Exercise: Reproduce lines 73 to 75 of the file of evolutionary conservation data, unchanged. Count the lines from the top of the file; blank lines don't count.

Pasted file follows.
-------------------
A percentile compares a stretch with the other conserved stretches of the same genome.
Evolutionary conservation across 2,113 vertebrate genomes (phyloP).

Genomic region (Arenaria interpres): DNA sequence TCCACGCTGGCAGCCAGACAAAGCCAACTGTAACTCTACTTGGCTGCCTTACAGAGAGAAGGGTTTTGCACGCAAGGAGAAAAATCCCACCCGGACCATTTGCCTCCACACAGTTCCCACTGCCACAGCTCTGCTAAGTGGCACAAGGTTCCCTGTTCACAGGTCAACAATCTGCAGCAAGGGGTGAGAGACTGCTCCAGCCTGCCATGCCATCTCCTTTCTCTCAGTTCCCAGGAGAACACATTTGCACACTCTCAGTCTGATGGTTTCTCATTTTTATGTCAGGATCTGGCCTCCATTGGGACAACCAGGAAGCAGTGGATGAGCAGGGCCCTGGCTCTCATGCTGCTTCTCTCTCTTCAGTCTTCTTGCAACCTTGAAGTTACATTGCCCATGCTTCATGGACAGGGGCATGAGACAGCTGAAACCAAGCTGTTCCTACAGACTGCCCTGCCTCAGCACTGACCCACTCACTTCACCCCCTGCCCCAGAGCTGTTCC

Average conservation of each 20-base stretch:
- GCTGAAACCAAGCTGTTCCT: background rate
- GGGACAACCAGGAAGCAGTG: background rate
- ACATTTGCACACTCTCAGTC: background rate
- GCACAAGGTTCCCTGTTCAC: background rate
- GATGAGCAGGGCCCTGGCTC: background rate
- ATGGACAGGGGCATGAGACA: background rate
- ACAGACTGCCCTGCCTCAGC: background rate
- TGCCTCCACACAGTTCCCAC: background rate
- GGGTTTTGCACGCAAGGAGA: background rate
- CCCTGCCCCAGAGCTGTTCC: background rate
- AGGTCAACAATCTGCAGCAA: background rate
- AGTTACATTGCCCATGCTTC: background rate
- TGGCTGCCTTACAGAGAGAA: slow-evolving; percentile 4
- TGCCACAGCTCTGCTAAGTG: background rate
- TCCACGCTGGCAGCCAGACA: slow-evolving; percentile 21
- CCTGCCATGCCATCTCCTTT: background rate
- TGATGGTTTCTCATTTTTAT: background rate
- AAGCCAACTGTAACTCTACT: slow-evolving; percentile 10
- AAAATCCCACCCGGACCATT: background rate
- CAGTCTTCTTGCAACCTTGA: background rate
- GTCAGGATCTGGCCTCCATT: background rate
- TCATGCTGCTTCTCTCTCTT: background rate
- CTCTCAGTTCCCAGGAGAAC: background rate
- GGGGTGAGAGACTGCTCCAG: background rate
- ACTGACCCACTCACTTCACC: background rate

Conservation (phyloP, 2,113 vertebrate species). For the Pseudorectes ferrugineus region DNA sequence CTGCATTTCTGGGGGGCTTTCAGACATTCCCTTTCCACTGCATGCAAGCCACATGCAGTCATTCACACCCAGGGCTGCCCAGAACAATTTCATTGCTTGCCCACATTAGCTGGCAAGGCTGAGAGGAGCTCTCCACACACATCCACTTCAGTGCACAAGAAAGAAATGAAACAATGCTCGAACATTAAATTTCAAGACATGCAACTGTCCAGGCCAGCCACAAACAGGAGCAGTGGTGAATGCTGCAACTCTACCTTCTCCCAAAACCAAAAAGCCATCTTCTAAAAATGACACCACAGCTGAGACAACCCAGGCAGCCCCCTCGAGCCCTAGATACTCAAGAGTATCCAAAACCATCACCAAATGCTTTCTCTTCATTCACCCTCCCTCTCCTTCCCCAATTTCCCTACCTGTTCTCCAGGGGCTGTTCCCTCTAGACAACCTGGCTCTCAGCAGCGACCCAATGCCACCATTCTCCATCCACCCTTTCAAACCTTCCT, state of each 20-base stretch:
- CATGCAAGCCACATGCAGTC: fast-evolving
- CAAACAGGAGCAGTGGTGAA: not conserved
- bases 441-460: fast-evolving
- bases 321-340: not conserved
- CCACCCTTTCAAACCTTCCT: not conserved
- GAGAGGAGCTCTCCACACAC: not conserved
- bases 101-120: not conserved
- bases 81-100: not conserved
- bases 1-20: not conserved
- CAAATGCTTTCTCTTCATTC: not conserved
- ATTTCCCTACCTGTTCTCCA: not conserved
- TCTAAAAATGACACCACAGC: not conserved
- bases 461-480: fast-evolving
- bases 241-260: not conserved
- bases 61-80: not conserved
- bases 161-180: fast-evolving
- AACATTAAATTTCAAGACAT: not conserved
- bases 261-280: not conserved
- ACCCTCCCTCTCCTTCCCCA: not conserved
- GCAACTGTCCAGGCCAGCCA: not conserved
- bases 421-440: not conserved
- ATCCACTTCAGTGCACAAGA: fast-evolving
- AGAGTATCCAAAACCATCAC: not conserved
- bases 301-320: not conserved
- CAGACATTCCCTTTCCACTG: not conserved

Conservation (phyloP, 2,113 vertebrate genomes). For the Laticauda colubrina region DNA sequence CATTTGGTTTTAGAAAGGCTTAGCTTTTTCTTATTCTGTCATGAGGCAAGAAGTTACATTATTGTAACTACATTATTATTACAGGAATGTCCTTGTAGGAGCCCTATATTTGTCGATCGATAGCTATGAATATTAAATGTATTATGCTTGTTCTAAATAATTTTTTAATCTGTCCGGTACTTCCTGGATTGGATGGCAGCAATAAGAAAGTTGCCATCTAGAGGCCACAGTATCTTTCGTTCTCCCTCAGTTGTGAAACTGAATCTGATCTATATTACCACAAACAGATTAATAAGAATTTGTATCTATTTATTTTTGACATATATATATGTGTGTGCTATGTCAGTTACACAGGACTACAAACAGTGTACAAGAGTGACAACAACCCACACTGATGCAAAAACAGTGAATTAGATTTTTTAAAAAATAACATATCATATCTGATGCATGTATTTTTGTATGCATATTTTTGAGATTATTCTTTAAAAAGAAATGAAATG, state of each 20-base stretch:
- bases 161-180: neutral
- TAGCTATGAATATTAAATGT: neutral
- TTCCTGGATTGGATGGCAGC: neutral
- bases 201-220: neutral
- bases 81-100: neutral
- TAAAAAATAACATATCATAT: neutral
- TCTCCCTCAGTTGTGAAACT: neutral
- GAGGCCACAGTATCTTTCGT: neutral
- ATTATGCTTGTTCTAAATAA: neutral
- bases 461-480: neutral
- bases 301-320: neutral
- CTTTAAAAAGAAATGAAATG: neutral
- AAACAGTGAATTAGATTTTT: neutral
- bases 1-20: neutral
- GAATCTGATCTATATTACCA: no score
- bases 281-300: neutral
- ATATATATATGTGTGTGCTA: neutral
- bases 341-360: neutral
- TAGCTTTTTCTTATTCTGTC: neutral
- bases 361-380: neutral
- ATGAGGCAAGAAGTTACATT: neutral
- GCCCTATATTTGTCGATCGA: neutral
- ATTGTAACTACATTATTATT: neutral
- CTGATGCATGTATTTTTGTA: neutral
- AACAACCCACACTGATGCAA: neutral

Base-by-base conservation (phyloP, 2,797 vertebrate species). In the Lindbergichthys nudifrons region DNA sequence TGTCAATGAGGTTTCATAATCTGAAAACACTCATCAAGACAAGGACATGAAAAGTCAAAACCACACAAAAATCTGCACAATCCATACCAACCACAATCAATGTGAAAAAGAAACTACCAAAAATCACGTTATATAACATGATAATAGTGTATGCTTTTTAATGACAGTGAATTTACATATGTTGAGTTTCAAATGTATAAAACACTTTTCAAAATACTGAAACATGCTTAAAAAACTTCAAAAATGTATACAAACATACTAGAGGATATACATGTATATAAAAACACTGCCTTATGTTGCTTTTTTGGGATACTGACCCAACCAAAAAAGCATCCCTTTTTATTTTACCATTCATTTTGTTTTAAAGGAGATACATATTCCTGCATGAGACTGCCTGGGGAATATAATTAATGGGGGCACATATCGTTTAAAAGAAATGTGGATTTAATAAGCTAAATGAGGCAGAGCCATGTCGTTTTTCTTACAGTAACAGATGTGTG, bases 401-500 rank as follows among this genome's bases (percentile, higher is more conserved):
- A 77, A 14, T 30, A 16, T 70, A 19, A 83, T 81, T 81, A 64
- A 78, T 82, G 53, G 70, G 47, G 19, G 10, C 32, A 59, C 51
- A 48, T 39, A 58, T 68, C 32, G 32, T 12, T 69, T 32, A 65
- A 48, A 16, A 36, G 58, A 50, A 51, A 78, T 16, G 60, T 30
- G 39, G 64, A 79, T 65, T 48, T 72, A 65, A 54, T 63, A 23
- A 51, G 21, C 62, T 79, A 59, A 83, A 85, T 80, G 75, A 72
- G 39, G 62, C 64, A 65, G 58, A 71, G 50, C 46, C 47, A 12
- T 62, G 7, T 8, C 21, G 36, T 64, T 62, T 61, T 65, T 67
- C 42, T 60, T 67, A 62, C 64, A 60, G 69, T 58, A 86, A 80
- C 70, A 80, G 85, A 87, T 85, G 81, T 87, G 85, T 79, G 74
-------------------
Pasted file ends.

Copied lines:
- ATATATATATGTGTGTGCTA: neutral
- bases 341-360: neutral
- TAGCTTTTTCTTATTCTGTC: neutral